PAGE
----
Posted August 2, 2005
OLD BUT POTENT FART IN A YOUNG MAN'S GAME
Riding home from work the other day, I stopped at the lights outside the Enmore Theatre and heard Alice Cooper’s band soundchecking.
They sounded like a suburban metal band playing Metallica riffs. They probably are much like a suburban metal band, only with enough nous to get a paying gig. I didn’t go to the show, though I would’ve liked to – financial reasons, y’ dig? But almost every review I heard and read made mention of the crowd of balding 40 & 50-somethings singing along with "18" and "School’s Out" as if there was something weird about it.
Why the hell should that be weird? It aint, not to anybody that knows a bit about rock and roll and what it’s all about. Rock and roll is a refuge for emotional imbeciles, so it’s been said. I wouldn’t argue with that. I’m guessing here, but I figure most people reading this site are, like me, much closer to 40 than they’d like to be, if not already past it. We have responsibilities now that we never had in our glory daze. We don’t have the capacity for hard partying we once did, we don’t do four gigs a week, sleep four hours a night, work on demo tapes every evening, hit the phone and sort out our rockin' lifestyle.
None of which means we don’t still feel it just as hard and sharp as we did when we were 24. Maybe sharper, cos of the pangs of life slipping by. It’s one thing to have friends drop off the perch due to drugs, or car crashes, but heart attacks and cancer are another thing altogether. So the rock and roll takes on another dimension. It’s always been supremely life-affirming, but it becomes even more so.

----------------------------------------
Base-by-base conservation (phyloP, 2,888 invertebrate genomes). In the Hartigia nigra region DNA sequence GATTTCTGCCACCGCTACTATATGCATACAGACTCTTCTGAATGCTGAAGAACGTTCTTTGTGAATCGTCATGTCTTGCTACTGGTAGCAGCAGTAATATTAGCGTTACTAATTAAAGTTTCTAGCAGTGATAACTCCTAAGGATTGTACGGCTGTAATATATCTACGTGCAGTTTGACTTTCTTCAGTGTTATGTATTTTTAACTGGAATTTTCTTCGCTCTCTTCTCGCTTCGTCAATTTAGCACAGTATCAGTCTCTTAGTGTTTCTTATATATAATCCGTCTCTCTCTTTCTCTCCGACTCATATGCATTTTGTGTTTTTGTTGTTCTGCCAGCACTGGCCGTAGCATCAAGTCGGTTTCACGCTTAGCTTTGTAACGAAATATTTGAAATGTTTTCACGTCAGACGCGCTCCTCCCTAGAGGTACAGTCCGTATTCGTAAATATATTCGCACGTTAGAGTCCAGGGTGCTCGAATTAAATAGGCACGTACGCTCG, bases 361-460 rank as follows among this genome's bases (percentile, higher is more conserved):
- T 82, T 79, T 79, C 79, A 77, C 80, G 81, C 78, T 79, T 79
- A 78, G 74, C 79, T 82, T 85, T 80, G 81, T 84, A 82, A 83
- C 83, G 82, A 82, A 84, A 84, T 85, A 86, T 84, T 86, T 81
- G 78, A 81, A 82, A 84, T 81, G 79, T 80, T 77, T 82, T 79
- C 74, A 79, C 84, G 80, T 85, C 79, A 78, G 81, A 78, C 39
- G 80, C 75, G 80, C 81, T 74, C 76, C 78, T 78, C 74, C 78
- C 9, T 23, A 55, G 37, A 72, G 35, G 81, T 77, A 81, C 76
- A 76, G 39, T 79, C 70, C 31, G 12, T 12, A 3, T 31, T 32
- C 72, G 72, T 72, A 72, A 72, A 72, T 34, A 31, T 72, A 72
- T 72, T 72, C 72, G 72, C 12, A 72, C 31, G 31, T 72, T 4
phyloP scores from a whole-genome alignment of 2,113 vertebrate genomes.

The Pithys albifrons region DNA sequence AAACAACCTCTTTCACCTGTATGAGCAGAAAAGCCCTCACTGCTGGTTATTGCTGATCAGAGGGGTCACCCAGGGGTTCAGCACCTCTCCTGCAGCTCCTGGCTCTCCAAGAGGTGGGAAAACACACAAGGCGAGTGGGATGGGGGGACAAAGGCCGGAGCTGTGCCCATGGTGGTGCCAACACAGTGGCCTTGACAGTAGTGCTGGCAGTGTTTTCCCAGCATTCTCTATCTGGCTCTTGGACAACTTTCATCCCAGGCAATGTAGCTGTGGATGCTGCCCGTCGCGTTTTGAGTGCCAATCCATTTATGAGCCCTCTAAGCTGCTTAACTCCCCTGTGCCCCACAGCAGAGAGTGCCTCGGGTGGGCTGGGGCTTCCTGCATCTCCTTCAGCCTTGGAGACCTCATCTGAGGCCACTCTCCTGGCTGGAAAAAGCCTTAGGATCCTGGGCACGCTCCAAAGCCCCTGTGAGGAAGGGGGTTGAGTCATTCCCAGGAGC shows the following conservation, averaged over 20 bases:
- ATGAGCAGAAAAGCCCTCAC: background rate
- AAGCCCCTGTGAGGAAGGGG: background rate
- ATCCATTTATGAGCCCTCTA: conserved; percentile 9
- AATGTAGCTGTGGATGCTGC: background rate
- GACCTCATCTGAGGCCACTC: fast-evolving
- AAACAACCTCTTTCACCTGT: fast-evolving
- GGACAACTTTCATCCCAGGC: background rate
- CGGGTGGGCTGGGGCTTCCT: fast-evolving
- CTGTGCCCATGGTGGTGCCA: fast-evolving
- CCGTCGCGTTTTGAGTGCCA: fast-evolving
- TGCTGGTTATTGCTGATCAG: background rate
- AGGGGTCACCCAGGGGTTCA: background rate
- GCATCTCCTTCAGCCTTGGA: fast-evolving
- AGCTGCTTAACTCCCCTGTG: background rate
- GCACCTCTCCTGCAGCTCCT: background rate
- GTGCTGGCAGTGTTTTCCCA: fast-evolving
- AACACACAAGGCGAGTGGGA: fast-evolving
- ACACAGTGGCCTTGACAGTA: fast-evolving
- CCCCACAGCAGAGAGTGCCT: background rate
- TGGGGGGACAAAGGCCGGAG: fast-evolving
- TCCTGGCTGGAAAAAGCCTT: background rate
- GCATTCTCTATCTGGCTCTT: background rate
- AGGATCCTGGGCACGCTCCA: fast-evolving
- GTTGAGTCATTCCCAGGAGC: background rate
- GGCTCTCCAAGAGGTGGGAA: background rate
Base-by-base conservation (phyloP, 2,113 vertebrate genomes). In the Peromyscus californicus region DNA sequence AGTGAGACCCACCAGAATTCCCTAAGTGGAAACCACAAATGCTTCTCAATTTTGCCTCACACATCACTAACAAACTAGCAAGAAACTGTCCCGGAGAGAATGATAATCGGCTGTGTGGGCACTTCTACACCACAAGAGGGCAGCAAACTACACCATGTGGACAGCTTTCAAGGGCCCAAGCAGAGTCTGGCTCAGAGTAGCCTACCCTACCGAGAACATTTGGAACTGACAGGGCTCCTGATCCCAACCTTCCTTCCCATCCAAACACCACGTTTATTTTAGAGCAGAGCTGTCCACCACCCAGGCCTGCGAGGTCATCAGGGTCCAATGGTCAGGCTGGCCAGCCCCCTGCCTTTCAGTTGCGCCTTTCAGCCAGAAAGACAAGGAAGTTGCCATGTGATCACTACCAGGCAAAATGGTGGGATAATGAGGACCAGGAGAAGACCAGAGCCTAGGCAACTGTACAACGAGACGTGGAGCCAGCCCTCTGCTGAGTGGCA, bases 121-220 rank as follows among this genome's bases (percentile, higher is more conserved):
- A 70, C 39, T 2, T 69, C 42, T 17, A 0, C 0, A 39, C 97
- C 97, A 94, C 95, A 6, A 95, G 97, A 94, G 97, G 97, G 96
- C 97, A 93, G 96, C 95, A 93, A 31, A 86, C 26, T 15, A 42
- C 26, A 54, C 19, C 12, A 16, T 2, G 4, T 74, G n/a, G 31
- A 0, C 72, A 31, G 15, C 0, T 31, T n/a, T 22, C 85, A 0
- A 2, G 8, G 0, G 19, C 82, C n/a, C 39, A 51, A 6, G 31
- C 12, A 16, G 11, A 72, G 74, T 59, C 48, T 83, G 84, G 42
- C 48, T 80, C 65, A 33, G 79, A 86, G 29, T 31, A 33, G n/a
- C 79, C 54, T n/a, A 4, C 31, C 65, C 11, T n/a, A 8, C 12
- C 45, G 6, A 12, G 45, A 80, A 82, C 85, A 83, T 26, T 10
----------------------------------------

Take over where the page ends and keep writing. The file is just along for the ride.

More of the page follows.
Just like some songs take on dimensions never imagined by their creators. "Friday On My Mind", f’rinstance. Knowing what we do about the life of Stevie Wright (Jack Marx’ book is highly recommended) that song has a poignancy and tragedy underlaying the youthful hope and optimism that now renders it a Class A gutwrencher. "Gonna have fun in the CITY! Be with my girl, she’s so pretty. She looks outasite, she is everything to me. TONIGHT! TONIGHT!"
I’ve got to have tonight. Having tonight doesn’t mean what it used to. What was once drugs, filthy loud rock and roll (venues aren’t near as loud as they used to be, eh?) and promiscuous sex is now more like cooking up a good feed, watching a movie at home and slipping out for a late night neon slide on the motorbike. The rock and roll is still with me – promiscuity still rears its glorious head every now and then, too. But the rock and roll counts for more than it ever did, ‘cos it keeps me in touch with those things that made life worth living, back when we were teenagers and prone to all the depressive shit that comes with that time of life.
It’s a young man’s game, rock and roll. And the best thing is that rock and roll now is in great shape. A mate of mine, who has plenty of time to do such things, makes up compilation CDs of what’s happening and, I gotta say, they’re of extremely high quality. Like anything else, rock and roll evolves, and so the bands become tighter, faster, the lyrics sharper, the production harder. Third Eye Blind’s "Blinded (when I see you)" is one of the best songs I’ve ever heard – a beautifully constructed pop song, played hard and fast with a great rhythm and drop dead brilliant lyrics, with allusions to classical Greek mythology that diss Led Zep as well. How the hell did a bunch of 22-year-olds come up with a song that strikes a late-30s cynic as such a perfect summation of how he feels about his latest ex-wife?
I couldn’t say that about The Standells or The Lime Spiders, much as I like them. Yet, as rock and roll ages, its fans grow with it. Well, no they don’t, we don’t grow up, we just get older and rock and roll remains young and vital. That’s why we love it. For all the doubts I may have about bands continuing to recreate their youthful triumphs onstage, I understand completely why they want to do it. And I’m fucking glad they do. I’m even more glad that I can meet kids (in their early 20s, yeah, but kids to me now) at gigs and end up sitting around their loungerooms, drinking, smoking and chewing the fat until dawn. The future is in safe hands. And if they don’t already own Alice Cooper’s Greatest Hits, I write it in lipstick on the loungeroom wall so they don’t forget to buy it.
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